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Case Study: Engine Gasket

A case study of miscommunication between engine designers.

In a major automobile manufacturer, the engine design group worked by distributing major engine component responsibilities to individual senior designers. One designer was in charge of each of the crank, block, cylinder head, valve train, etc.

The design process in place at the time (around the mid 1990's) called for the engine block designer to specify a number of key parameters about each engine block. The values of these parameters would be distributed to other designers as required. One such parameter was the block deck height, which is the height from the bottom of the engine to the top of the block. This parameter is needed by the cylinder head designer.

Given the block deck height and the overall specification for the engine height, the cylinder head designer can determine how much vertical space there is to “fit” in a cylinder head.

On one occasion, a block designer and a cylinder head designer who had never worked together on an engine before, were teamed up. They each did their assigned tasks, per the process described above. But when a wooden prototype of the engine was constructed, it was found that the engine was too tall.

The two designers carefully checked their work, but could not find the error in their calculations.

Two weeks passed before they finally discovered their error. The block designer had assumed he was responsible for specifying the engine gasket (which goes between the block and the head), and so he included the thickness of the gasket in the block deck height. This had always worked for him in the past.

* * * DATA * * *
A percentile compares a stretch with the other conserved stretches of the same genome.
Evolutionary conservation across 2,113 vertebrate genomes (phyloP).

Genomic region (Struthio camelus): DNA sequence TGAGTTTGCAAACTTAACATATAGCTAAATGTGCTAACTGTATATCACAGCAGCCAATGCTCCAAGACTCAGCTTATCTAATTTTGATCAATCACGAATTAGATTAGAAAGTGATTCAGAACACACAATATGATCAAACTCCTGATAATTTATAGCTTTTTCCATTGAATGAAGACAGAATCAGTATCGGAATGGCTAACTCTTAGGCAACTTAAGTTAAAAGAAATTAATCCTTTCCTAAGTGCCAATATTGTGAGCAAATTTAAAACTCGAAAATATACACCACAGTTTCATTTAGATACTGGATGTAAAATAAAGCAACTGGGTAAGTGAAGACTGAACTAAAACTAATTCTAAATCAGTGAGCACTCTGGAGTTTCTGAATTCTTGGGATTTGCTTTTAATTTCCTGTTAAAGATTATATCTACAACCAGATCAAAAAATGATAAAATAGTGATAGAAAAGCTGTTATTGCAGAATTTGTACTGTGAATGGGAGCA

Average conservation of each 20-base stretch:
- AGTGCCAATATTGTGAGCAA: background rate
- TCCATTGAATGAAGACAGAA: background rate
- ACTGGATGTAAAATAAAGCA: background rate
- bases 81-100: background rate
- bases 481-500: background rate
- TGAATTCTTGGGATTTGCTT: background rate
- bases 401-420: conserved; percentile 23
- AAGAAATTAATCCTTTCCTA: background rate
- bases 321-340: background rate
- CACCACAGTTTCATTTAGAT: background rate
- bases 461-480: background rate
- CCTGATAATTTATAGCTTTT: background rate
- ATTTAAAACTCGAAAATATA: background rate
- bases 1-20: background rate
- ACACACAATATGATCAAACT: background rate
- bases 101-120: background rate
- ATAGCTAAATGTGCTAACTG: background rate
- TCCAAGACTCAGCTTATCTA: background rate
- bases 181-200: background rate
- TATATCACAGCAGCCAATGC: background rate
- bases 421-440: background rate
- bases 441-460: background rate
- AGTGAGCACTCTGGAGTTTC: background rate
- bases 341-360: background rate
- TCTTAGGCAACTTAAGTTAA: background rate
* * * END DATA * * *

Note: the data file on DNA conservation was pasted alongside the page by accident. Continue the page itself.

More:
But the cylinder head designer thought that the engine gasket was his responsibility; so he included the thickness of the gasket in the height of the cylinder head. This had always worked for him in the past.

The engine had two engine gaskets, which made it too tall.

It took two weeks to find this error for various reasons.

  1. The two designers were working on two slightly different design problems, but they did not know it.
  2. There was no standard engine model and design process that was universally known by the designers.
  3. The designers were unaware that most design errors occur between components, not inside them.
  4. Neither the designers nor the engineering management realised the importance of properly executed teamwork.
  5. There was inappropriate management of the design team, and ineffective means for the designers to communicate pertinent information.

What lessons can we learn from this case study?

  • Even the simplest things can be done badly.
  • Most errors are obvious ones.
  • Nothing can replace a good design process.
design/engine_gasket_case_study.txt · Last modified: 2020.03.12 13:30 (external edit)